From Europe to South America: War, nursing and the Red Cross

From Europe to South America: War, nursing and the Red Cross

During and after World War II, both of my father’s sisters were nurses. My Aunt Sigrid, the eldest, six years older than my father, began training as a nurse at the age of 18, in 1931, – the minimum age at the time. At the time my father’s family were living in Mitau, Latvia and I believe she did some of her training in Estonia. Aunt Sigrid wrote down her memories of her life and my father had a copy of them. I have inherited them but, unfortunately for me, they are written in German and I have yet to translate all of her stories. What I have gathered though, is that nursing was one of the few options for work that Aunt Sigrid had at the time.

Some seven years after Aunt Sigrid started her career as a nurse, her younger sister by four years, my Aunt Ursula followed in her footsteps. According to my cousin, Aunt Sigrid’s son in law, Aunt Ursula became a nurse in 1938 and joined the Red Cross in 1939. During the war she worked in several German army hospitals across Belgium, France and Russia. I do not have the exact details, but it sounds as if she was nursing close to the fronts. I cannot imagine the type of injuries she would have had to deal with.

In 1946 Aunt Ursula left the Red Cross and, at least until 1951, worked in various hospitals in Germany. I know that for some of those years she lived with her sister, who by this time was married with children. It was, I believe, a challenging situation for everyone. Accommodation was scarce and families had to squeeze into small apartments. As far as I know Aunt Sigrid was also still working at this time.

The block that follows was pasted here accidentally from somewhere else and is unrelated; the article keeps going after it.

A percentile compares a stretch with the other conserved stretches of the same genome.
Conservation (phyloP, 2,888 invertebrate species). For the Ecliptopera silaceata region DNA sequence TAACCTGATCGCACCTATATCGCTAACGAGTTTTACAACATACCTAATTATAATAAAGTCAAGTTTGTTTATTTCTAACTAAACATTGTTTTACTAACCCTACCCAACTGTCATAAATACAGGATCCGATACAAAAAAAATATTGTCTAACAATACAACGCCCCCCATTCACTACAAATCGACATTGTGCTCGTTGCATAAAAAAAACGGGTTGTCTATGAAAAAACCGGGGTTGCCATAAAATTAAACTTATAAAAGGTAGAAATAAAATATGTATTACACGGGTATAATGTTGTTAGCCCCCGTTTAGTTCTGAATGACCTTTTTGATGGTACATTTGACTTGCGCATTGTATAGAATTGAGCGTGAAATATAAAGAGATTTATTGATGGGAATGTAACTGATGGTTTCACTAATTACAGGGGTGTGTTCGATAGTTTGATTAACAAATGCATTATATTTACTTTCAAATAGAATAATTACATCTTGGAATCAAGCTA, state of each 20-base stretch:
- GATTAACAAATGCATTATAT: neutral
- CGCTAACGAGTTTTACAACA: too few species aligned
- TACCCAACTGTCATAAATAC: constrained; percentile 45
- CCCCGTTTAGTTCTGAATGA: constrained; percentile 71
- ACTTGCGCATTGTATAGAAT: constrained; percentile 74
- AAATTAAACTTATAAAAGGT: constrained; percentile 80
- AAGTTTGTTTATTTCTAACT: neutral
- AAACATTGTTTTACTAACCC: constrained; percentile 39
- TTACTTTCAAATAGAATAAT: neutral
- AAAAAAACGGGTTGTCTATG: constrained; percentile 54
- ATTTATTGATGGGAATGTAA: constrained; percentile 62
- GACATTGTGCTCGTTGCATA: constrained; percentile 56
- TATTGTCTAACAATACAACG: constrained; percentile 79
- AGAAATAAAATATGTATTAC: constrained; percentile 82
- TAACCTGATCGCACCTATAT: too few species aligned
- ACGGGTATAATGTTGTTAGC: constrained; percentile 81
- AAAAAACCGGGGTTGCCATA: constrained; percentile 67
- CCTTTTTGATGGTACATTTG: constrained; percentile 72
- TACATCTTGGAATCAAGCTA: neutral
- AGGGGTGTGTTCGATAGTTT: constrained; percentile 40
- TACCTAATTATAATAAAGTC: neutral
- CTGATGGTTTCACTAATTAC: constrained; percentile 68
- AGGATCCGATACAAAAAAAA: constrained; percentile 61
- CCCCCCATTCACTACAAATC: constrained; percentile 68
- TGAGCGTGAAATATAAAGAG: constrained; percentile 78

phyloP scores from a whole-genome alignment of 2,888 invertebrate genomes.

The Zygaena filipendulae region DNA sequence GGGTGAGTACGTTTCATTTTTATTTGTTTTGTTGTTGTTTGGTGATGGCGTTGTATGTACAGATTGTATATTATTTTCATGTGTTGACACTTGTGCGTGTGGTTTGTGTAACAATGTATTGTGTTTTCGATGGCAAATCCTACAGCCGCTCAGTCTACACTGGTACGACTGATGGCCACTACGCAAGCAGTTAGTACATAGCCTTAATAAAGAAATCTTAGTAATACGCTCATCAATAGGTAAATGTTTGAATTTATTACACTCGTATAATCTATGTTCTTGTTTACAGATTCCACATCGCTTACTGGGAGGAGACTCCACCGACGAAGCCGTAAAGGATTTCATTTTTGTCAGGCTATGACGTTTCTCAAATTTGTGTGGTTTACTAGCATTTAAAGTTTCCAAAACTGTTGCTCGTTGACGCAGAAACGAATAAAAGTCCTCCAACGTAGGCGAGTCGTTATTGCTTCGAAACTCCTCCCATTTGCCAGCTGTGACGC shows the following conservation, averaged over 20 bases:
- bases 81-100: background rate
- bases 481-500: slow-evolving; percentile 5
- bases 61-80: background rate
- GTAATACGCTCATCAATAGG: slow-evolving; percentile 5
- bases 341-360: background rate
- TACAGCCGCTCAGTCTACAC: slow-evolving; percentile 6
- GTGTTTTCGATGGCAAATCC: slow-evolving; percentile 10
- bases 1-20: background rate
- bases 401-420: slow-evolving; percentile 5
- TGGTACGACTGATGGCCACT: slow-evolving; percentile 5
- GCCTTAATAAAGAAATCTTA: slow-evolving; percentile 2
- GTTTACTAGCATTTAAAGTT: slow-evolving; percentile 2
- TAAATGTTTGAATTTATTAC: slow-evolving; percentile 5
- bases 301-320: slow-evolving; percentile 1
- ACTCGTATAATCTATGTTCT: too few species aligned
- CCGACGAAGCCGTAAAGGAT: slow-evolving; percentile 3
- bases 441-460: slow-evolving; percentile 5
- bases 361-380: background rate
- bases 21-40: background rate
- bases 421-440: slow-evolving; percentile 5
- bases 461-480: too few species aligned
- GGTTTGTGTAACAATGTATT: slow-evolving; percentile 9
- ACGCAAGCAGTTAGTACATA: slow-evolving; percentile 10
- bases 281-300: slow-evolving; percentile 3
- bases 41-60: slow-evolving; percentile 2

I do not know what Aunt Ursula did or where she lived between 1951 and 1960. Around that time Chile apparently offered to pay for the travel costs of nurses who accepted to work for a year there. Aunt Ursula took up that offer. By all accounts she came up against some issues and, after her contract ended, she relocated to Lima, Peru. She never returned to Europe.

My father, who had also left Europe and also never returned there, kept in touch with both of his sisters by mail. I found many of their letters to him after his death. I often wonder if they kept his letters.

Aunt Ursula died in Peru in 1995, aged 78. She had never married. Aunt Sigrid died in Norden, Germany in 2006, aged 93. I met Aunt Sigrid once and, despite our inability to communicate fluently – she spoke no English and I spoke no German – we got on well. She was a wonderful woman and I just wish I had grown up closer to her and the rest of my family. I never met Aunt Ursula. She is an enigma and one day I hope to uncover more of her story. Both my aunts are in the photo above, which was taken in 1941.

Alex

Alex de Fircks is a writer of memoir and short fiction. She blogs about family, moments in time, memories and travel. Alex is passionate about history, genealogy and family stories.

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